The public response to the Federal Communications Commission's open comment period for its controversial reformulation of its formerly Net Neutrality-friendly Open Internet rules has been huge -- the highest ever for an FCC policy procedure. Now one analysis of the comments shows the vast majority were pro-Net Neutrality. And there were so few unique "anti" comments they don't even register on the analysis' infographic.

Whether or not you agree with the FCC's new proposed policy for regulating Internet service providers, you have to hand it to the agency -- it's been accommodating and transparent when it comes to public comments on their Notice of Proposed Rulemaking (NPRM) for Open Internet Rules. After extending the deadline for comments due to an overwhelming response that took down the FCC's servers on a few occasions earlier this summer, last week the FCC released all of the public comments compiled into in a series of XML files so that anyone could analyze the overall public response.

Well, maybe not anyone. In total, the XML files equal about 1.4GB of information, not exactly an easy amount of data for even proficient Excel users to load up and analyze. Luckily, San Francisco data analysis company Quid ran a study of the comments (along with tweets and news coverage since January) for the Knight Foundation -- the early results of which subsequently ran on NPR's All Tech Considered blog on Thursday.

What did Quid find? According to NPR, several general themes emerged from the quarter-million comments studied, including the following:

15% -- A "pay-to-play" system will harm the diversity of the Internet

9%   -- All content should be equally accessible

7%   -- Need for equality in promoting the American Dream

7%   -- "Fast lanes" will destroy the Internet

6%   -- The government is corrupted by corporate interests

6%   -- The new regulations would strengthen ISP monopolies, harming competition

5%   -- "Fast lanes" [would] inhibit innovation

5%   -- The new regulations would only help ISPs become more profitable

3%   -- FCC Chairman Tom Wheeler's telecom background is a conflict of interest

3%   --  The new regulations allow big business to harm startups and the American people

What's interesting about the breakdown is that every theme that emerged from the comments in a solid, calculable single-digit-or-greater percentage were "pro" Net Neutrality, "anti" Open Internet rules proposed by the FCC, and/or "anti" ISP sentiment.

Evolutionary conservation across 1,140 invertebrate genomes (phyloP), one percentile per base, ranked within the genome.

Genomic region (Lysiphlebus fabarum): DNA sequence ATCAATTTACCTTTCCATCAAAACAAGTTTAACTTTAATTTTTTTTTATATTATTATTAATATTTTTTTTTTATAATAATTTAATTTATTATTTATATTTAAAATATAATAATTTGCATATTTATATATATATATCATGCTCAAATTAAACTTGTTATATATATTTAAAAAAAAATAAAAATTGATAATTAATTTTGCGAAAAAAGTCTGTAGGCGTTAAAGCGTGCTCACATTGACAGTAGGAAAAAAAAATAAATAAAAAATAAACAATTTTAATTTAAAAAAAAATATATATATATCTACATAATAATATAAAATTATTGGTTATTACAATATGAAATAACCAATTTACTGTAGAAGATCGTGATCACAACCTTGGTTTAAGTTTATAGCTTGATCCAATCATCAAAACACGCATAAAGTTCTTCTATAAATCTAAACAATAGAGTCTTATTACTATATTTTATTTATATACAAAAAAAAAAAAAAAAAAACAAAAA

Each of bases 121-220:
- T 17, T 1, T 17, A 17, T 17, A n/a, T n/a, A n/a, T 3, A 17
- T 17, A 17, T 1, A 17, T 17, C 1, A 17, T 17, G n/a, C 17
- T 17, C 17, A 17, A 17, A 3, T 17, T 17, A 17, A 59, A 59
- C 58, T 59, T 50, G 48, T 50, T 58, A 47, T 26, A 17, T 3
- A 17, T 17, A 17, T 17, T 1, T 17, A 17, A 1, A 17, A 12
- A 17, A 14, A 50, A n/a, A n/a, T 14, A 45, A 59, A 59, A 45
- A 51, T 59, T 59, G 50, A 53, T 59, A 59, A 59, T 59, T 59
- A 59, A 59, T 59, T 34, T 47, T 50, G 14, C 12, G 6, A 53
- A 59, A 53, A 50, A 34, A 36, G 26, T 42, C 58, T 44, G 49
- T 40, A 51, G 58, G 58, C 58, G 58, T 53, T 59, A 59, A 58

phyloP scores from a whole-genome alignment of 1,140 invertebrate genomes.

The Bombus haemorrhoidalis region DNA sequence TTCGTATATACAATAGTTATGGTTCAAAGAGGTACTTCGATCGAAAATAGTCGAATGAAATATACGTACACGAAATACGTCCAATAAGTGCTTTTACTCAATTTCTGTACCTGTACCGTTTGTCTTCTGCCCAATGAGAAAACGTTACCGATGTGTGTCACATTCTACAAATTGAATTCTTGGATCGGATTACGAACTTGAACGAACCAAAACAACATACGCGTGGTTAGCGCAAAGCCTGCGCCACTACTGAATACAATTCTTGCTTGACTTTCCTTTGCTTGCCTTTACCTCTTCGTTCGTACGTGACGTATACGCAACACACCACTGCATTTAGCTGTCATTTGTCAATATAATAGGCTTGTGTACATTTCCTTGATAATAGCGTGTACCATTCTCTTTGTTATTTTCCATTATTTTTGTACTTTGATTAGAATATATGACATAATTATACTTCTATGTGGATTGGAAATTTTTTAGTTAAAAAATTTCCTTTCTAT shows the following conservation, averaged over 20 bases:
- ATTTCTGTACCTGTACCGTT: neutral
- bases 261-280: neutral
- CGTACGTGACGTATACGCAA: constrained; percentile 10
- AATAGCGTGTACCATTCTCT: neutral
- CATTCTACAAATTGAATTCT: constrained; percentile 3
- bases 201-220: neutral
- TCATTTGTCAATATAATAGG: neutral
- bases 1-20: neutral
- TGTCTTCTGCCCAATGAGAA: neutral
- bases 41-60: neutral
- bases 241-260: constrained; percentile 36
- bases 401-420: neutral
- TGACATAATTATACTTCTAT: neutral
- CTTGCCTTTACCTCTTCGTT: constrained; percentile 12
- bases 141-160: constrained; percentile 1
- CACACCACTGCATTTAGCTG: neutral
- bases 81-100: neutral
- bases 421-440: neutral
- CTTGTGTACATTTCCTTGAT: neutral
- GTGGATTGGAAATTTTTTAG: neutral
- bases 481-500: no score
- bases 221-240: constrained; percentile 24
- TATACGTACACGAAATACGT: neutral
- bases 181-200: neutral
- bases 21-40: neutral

"Anti" Net Neutrality positions did exist within the comments but in such low numbers that they don't even register on Quid's analysis infographic. The phrase "FCC's crippling new regulations" appears, for example, but as NPR's Elise Hu noted, such positions were stated within comments that were submitted using form letters, also known as templates or robo-comments.

Quid set all template comments -- those that were not handwritten by distinct human authors -- into a single node on its infographic, since the firm was interested in tracking common sentiments that emerged from the aggregate of unique comments. This isn't a trick to downplay "anti" Net Neutrality comments, since all robo-forms were collapsed into a single node, which included four out of five template comments that were "pro" Net Neutrality.

Commenting using templates isn't an unusual practice, as many advocacy groups will set up a template letter for fellow advocates to help express their positions. Some policy decisions -- especially more technical, complicated ones -- get template-driven comments that make up as much as 80 percent of public input, according to NPR. The fact that the only half of the 1.1 million comments that came into the FCC's Open Internet NPRM were template-driven is actually pretty surprising.

More surprising still for the analysts at Quid were a couple of pro-Net Neutrality themes that emerged, which were completely outside of the set of talking points -- ISPs, monopolies, throttling, investment, Title II, Netflix, paid peering, fast lanes, etc. -- that have been generally circulating around the debate in the media.

These included themes about what it means to be American and how a neutral Internet corresponds to principals like the equal opportunity to express diverse opinions or how a truly Open Internet supports the American dream. At least one of those themes -- free speech -- made it into the top three words in TechCrunch's (simpler) keyword analysis of the FCC comments.

The fact that enough of these general "outsider" unique themes were expressed in the overall comments that they strongly manifested given these analyses suggests how decidedly un-technocratic a large portion of commenters must have been. That fact -- more than just the impressive number of comments -- lends weight to the view that the American public sees this policy decision commands particularly high stakes for their personal lives.